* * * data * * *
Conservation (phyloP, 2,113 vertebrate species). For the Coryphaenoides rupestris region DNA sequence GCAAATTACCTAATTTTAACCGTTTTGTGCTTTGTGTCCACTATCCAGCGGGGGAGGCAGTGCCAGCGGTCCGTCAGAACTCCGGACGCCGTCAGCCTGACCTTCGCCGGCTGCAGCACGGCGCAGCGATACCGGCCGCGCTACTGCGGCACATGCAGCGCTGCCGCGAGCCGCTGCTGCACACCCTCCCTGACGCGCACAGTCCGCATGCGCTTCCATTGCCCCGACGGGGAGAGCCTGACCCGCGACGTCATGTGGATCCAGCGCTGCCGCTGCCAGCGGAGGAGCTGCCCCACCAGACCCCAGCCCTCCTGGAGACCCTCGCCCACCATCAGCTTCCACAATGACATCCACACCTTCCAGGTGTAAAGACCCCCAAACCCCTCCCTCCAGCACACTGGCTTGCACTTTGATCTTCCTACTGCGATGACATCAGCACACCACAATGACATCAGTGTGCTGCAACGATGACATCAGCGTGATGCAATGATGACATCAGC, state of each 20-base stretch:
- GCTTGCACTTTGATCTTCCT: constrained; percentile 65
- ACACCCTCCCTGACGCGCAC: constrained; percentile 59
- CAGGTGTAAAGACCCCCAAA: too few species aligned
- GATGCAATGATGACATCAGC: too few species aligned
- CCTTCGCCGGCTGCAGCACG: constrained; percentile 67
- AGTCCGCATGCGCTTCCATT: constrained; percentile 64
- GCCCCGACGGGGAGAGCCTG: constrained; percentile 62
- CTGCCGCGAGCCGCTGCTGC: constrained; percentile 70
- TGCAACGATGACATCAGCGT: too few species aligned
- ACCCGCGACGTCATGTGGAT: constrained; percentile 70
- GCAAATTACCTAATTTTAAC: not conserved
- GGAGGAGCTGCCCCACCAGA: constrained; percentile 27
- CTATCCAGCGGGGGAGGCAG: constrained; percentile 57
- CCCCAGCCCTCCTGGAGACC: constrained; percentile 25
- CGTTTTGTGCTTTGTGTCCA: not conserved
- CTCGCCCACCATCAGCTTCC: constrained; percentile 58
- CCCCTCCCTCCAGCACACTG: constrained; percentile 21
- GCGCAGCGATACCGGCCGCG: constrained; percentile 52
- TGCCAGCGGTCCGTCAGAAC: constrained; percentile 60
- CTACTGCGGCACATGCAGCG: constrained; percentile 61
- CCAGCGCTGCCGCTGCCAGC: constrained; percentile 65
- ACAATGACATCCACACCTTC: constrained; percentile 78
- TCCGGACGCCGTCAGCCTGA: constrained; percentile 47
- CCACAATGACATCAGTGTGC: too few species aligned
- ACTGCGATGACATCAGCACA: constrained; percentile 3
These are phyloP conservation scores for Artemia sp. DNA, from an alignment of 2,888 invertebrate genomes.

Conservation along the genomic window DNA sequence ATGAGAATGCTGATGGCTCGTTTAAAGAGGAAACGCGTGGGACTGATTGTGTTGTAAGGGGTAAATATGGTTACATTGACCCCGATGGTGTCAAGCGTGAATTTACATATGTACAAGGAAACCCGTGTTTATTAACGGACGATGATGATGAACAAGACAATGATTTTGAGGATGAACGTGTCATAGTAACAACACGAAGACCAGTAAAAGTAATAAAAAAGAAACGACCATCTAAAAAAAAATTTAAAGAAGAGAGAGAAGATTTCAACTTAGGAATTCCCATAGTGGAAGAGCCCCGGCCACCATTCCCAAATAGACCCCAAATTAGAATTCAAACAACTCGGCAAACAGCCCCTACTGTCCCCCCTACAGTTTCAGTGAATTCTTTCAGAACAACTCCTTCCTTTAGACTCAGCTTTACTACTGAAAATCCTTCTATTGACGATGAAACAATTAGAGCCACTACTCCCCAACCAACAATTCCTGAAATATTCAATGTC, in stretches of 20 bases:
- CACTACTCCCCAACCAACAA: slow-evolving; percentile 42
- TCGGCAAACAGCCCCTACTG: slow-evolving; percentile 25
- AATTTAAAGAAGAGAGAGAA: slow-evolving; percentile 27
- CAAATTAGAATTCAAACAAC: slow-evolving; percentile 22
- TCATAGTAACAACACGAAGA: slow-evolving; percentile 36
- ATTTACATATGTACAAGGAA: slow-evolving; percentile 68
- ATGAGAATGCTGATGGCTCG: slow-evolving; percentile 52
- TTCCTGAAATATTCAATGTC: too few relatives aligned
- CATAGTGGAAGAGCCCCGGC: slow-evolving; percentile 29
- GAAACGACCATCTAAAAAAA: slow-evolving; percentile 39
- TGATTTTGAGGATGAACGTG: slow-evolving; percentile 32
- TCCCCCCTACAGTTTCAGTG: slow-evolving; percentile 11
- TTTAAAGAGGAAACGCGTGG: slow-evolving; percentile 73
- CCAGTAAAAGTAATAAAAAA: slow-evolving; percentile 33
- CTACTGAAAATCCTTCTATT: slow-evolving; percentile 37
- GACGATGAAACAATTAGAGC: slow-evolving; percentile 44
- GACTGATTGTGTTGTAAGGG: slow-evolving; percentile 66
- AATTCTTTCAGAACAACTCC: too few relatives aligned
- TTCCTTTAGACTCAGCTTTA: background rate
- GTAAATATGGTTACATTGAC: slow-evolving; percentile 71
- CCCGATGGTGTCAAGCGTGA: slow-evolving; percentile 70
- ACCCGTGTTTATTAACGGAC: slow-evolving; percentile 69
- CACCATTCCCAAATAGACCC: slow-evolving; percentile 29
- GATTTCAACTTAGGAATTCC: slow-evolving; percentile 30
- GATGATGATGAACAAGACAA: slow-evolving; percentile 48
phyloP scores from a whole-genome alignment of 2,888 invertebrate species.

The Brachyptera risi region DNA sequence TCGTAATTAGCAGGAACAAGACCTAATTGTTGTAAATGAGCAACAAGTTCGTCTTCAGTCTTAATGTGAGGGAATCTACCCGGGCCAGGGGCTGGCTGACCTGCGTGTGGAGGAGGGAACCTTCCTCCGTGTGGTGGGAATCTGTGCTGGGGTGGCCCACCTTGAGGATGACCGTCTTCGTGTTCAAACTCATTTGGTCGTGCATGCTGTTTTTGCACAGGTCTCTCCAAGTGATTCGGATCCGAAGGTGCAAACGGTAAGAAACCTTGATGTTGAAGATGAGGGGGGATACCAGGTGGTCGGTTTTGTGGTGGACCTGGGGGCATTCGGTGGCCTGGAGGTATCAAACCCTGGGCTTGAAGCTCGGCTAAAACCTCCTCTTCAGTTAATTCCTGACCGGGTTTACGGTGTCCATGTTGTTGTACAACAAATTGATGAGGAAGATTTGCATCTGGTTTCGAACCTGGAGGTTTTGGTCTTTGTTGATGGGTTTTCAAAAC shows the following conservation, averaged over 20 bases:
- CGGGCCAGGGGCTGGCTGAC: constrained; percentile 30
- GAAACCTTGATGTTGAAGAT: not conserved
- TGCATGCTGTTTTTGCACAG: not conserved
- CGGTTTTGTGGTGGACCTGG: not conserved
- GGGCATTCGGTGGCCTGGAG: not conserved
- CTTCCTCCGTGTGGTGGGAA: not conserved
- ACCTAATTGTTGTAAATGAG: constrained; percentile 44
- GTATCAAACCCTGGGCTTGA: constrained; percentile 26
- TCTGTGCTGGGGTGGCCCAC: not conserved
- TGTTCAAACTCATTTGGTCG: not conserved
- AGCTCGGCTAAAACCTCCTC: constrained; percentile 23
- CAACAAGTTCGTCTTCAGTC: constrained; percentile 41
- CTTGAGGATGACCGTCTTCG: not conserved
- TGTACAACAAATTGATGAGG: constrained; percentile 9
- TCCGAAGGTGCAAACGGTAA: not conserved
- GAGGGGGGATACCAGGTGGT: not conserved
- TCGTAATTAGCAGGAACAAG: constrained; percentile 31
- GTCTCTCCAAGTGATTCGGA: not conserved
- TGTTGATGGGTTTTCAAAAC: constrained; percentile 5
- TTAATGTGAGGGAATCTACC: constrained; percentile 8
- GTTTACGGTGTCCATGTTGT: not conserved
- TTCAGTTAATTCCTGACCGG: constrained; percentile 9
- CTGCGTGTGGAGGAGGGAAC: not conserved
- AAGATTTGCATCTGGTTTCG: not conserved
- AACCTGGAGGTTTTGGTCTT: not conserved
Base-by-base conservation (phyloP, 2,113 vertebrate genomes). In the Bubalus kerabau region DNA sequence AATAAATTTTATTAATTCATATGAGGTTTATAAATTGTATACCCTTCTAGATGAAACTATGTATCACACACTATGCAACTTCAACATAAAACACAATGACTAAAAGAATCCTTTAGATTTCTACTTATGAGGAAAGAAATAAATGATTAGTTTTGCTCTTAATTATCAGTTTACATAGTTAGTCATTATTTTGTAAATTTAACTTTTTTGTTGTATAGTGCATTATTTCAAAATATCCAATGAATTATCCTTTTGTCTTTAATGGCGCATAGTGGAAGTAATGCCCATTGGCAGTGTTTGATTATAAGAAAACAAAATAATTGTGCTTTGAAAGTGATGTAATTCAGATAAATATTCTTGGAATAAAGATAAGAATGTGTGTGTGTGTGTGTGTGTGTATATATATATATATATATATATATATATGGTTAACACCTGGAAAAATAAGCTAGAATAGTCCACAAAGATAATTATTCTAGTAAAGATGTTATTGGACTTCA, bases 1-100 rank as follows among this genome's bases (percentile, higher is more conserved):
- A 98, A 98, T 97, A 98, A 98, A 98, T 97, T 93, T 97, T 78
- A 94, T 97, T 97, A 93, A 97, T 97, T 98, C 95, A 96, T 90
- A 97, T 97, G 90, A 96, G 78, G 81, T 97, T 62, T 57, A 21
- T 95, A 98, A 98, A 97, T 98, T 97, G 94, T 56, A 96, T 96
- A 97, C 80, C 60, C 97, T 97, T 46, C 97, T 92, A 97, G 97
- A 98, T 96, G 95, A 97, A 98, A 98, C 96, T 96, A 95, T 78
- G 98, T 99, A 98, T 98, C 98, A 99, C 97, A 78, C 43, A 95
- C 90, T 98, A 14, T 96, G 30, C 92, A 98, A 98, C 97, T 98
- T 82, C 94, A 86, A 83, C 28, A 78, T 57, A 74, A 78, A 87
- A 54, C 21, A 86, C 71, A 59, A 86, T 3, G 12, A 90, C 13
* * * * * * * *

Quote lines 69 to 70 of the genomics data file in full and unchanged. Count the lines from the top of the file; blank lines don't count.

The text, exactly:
- TGTACAACAAATTGATGAGG: constrained; percentile 9
- TCCGAAGGTGCAAACGGTAA: not conserved